The political decisions of 2016 will influence our future for many years, if not decades, to come and yet they were primarily influenced by the past. From Nigel Farage’s “We want our country back” in the British EU referendum to Donald Trump’s “Make America Great Again ” in the U.S. presidential elections, the emphasis was on a glorious past, sold as the blueprint of a magnificent future. This is the politics of nostalgia, which informs the main challengers of western democracies today, from the radical right to the radical left.
What Farage and Trump are selling is not the 1930s, as alarmists frequently proclaim, but the 1950s. The period of the Greatest Generation, who overcame the Great Depression and the Second World War to build the great country these populist leaders, and many of their followers, grew up in. An America or Britain in which there was a clear order, non-whites and women “knew their place”, and white working class males made a decent living doing an honest day’s work.
While this was a racist world, particularly in the Jim Crow South of America, the right-wing populist nostalgia is for a racialized rather than racist past. For the white supporters of these populist tribunes, most of whom were not around at the time, the 1950s was a glorious period of harmony between the races and sexes before affirmative action and political correctness stirred up emotions and disrupted the natural situation. Hence, accusations of racism meet with angry responses, as most right-wing populist supporters genuinely abhor outright racism and do not realize that their white privilege depends upon it.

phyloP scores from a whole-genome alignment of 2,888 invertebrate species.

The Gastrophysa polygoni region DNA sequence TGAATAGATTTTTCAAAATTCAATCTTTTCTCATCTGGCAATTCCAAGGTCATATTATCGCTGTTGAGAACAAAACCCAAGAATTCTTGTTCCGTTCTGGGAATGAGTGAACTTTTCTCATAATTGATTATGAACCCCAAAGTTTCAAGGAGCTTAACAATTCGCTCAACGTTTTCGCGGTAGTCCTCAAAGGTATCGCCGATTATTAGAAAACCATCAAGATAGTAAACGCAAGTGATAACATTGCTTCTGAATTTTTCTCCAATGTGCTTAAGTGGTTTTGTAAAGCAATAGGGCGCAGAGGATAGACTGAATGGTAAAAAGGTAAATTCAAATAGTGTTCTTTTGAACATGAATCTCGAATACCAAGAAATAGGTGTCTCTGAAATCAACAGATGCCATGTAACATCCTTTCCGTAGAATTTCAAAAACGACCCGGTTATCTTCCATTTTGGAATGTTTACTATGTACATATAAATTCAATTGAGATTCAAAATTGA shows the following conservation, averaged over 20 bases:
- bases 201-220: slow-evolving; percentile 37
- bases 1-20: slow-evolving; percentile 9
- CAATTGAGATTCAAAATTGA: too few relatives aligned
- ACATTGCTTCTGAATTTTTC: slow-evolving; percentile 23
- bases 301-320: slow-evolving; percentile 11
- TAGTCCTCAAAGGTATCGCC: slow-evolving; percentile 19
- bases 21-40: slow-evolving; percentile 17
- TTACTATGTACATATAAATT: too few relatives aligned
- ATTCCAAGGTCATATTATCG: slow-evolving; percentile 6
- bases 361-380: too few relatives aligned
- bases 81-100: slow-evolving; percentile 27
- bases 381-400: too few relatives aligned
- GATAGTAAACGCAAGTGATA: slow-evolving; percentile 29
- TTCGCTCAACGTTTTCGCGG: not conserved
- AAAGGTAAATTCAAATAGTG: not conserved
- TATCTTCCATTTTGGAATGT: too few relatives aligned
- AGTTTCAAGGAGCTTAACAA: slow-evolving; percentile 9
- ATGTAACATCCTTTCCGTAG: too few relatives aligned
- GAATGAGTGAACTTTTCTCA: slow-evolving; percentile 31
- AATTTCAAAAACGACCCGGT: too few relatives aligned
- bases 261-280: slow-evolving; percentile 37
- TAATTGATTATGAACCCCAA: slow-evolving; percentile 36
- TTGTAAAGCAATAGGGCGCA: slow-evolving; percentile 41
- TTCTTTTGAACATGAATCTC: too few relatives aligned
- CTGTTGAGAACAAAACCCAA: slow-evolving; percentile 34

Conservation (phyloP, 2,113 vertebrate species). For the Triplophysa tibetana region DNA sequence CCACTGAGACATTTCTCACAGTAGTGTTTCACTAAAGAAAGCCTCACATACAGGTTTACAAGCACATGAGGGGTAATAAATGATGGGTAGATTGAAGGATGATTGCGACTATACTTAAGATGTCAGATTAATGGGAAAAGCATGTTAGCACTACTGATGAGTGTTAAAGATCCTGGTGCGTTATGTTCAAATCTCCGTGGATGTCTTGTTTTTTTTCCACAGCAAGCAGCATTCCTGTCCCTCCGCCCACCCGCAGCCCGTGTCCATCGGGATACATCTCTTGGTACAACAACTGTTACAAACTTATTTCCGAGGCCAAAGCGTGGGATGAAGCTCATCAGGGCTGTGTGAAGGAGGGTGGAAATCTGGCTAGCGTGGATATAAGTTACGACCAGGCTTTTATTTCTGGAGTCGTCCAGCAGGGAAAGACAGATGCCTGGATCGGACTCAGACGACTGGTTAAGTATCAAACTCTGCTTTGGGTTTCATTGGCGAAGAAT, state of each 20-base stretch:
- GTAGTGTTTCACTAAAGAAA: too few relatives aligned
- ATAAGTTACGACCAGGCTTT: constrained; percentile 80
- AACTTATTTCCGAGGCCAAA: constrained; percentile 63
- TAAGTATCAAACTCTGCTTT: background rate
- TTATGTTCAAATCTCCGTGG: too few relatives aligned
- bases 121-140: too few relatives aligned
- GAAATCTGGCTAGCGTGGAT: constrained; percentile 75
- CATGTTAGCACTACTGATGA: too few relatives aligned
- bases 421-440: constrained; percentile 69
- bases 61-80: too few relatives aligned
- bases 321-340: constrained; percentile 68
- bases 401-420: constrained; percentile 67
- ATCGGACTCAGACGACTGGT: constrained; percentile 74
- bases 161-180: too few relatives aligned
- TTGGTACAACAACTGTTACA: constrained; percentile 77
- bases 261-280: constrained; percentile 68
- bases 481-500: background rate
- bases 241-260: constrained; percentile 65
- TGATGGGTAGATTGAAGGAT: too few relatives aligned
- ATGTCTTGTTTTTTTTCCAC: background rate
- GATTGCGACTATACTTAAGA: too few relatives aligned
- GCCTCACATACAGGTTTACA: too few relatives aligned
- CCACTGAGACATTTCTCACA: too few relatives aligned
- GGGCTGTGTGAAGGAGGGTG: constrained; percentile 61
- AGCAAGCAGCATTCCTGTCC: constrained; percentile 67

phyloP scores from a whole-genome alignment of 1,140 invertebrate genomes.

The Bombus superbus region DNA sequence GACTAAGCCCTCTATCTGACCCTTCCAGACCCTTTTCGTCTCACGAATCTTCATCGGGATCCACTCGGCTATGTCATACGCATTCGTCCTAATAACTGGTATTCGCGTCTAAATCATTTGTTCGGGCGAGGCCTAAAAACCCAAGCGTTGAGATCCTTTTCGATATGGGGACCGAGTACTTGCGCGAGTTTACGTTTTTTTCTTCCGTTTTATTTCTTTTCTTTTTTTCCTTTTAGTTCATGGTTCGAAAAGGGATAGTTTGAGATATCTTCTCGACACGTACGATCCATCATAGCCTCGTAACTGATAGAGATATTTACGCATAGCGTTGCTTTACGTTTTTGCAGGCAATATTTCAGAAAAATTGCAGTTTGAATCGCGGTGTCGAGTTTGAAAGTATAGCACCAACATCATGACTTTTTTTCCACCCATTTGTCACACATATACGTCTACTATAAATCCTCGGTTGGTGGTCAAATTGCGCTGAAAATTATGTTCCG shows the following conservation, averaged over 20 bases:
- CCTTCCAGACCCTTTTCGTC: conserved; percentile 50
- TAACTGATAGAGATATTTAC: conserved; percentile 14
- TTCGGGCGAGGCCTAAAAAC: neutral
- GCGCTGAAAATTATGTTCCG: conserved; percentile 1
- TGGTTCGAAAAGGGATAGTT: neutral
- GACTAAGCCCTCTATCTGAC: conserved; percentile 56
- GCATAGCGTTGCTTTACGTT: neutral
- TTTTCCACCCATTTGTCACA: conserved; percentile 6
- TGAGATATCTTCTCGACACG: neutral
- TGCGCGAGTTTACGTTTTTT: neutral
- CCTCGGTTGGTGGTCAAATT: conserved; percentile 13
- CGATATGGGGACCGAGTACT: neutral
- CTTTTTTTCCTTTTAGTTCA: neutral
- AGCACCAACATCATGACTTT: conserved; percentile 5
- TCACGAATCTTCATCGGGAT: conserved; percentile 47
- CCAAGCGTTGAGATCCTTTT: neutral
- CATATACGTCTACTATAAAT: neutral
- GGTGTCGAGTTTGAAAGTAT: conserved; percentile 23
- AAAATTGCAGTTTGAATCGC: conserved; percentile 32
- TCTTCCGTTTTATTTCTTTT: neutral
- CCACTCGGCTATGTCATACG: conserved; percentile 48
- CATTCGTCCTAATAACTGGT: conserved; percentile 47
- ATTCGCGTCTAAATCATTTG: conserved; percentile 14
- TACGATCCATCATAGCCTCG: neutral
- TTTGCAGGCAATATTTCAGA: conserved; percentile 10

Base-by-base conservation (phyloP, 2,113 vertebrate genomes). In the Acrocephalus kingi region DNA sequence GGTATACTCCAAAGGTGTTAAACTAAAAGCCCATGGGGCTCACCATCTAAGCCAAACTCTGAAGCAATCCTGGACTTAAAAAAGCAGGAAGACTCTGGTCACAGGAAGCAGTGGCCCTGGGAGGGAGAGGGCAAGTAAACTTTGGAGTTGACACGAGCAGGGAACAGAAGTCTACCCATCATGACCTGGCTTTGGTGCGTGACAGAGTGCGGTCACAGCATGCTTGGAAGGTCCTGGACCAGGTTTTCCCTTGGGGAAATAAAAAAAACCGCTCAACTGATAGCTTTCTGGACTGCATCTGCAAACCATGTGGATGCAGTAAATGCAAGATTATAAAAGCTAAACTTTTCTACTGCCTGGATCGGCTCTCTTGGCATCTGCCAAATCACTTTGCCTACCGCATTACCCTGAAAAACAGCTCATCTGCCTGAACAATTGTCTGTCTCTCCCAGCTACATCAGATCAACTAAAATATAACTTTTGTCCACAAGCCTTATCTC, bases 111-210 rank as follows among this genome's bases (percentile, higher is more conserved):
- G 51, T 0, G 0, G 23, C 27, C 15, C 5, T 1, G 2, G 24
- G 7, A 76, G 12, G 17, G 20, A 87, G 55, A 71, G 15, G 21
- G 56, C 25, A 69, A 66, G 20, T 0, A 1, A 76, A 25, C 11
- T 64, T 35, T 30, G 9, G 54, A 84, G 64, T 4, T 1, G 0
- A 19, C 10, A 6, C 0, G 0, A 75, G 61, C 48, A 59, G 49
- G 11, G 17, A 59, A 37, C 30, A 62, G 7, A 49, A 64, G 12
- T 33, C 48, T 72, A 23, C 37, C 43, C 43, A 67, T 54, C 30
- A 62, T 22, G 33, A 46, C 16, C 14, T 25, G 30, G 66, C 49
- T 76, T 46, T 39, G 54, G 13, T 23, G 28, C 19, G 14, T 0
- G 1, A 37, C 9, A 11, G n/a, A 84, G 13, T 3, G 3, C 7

Surveys find broad support for this type of nostalgia, particularly when it is not phrased in ostensibly racist terms. For example, among white Evangelicals, one of the strongest supporter groups of Trump, a staggering 74 percent said that American life and culture “has mostly changed for the worse” since the 1950s. As Anthea Butler summarized these findings in Religion Dispatches: “The upshot of this survey is that white evangelicals want to go back to Ozzie and Harriet [a U.S. sitcom of the 1950s and 60s]—in time, behavior, and gender roles.”
But the politics of nostalgia is not limited to the radical right. Two of the main beacons of the so-called “radical left”, Jeremy Corbyn and Bernie Sanders, also find inspiration for their future ambitions in a slightly less distant past. Referring to a somewhat similar period, though also including the 1970s, they mostly emphasize different points. While both Sanders and Trump heralded the well-paying (white) working class jobs of the past, only the former also…